Photographs by Peter Marlow
Text by Martin Barnes and John Goodall
Published by Merrell Publishers


In today’s high-tech, high-speed digital age, where every smartphone sports a camera, it must be a strangely incongruous sight to see a man standing on a step-ladder behind a large and cumbersome tripod, topped by a camera with bellows, his head hidden under a black cloth as he squints at a ground-glass screen. At his feet a pile of film plates and no doubt various other bits of paraphernalia. Add to this the serene silence of a great cathedral at dawn, the sense of wonder at the immense achievement of its construction, awe at its purpose and the devotion of those who built it, and you would be forgiven for losing track, just for a moment, of which century you’re in.


In a way this mental image captures the essence of this intriguing book. As the years pass, fashions and technologies come and go, the English cathedral is arguably the nearest approximation to eternity humanity has contrived. Certainly the experience of entering these vaulted spaces lifts the heart and elevates the spirit, today just as it must have centuries ago when many of them were young.


Clearly Peter Marlow was responding to feelings such as this when he embarked on this project. The photographs are at the same time inspiring and purely descriptive, a difficult balance to achieve in a single photograph. Having leafed through the book I found myself attracted at first by the more interpretative photographs of his predecessors in the Introduction: Martin Hürlimann’s picture of Wells (1950), Edwin Smith’s Canterbury(1968). They are certainly inspiring and self-consciously “creative”; but against them, Marlow’s interpretation is restrained, self-deprecatory and in some ways purer.


Part of me misses the people in these photographs. Cathedrals are still vibrant centres of their communities, and busy, active places. And the occasional human form would provide interest and scale. On the other hand, this book is a study of the fabric and structure of the building, and knowing that the cathedrals were by and large photographed around dawn, you can almost feel the building waking up. It’s rare to see them empty and quiet, and this endows the pictures with a brooding stillness that is strangely appealing.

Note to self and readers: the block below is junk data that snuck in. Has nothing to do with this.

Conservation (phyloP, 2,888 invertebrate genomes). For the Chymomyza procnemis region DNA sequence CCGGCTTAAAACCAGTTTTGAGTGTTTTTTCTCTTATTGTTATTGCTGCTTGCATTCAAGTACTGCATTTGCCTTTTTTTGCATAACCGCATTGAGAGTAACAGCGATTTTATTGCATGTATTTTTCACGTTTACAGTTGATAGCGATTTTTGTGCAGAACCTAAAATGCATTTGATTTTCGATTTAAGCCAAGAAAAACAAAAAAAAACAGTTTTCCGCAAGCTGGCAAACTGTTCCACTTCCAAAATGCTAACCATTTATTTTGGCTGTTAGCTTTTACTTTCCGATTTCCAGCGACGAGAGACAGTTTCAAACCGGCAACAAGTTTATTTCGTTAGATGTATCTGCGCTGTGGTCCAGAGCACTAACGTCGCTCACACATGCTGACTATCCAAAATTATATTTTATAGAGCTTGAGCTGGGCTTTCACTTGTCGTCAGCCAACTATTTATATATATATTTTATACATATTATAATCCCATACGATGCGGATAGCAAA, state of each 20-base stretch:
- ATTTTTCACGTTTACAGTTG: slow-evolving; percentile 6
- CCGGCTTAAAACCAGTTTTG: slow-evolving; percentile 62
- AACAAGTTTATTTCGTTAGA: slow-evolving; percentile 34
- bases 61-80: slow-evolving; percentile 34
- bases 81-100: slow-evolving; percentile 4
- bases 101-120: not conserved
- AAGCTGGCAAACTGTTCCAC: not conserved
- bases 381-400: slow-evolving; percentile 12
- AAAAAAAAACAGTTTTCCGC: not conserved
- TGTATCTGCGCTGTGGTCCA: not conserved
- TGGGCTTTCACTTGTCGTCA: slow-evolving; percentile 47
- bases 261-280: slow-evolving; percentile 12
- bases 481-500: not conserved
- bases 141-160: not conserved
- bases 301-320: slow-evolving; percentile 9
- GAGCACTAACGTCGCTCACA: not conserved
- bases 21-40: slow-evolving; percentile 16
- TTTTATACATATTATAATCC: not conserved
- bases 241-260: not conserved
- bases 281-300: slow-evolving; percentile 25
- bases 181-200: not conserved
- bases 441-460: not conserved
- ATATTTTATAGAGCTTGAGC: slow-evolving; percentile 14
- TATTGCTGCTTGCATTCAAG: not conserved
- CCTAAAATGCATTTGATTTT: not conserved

I have slight reservations about its layout. The big, full-page pictures are of course dramatic; but I question the decision to put the commentary in a separate section after the main photographs. This is particularly true as the commentary makes frequent reference to what can be seen in the picture, necessitating a rather tedious leafing to and fro between the photograph and the description. In my view the photographs are strong enough to dominate the text visually, so not much would be lost by putting the commentary on the facing page.


Unexpectedly, the paper used is slightly creamy in colour. This certainly endows the photographs with a warmth and richness, but I can’t help feeling that maybe the full effect of the large format prints would be better served by using a purer, brighter white stock.


There’s another aspect of this book which is somehow symbolic. As market forces take their toll, this type of photography, with its film slides, its processing times, the large film format, the perspective correction, is beginning to fade into the distance. In photographic terms we’re seeing the end of an era. But as that era ends and another one begins, this book bears witness to the value of that old medium, and will continue to do so even after it has passed completely.


“The English Cathedral” is a testament to a contemplative practice of photography, which has its natural home and expression in this book and its subject, just as the cathedrals are themselves testaments to a higher calling and contemplation of the Divine. The book somehow expresses permanence in a time of change, just as its subject matter does.


It’s a book to pass down through the generations, just as our forefathers left us their great cathedrals.


Toby Wallis
Chairman, Friends of Ripon Cathedral 

This review is ©Copyright 2012 The Friends of Ripon Cathedral. It may be used on whole or in part, without restriction, in association with the Friends of Ripon Cathedral’s chairs sponsorship campaign or the reporting thereof, on the condition that it it attributed to the author.
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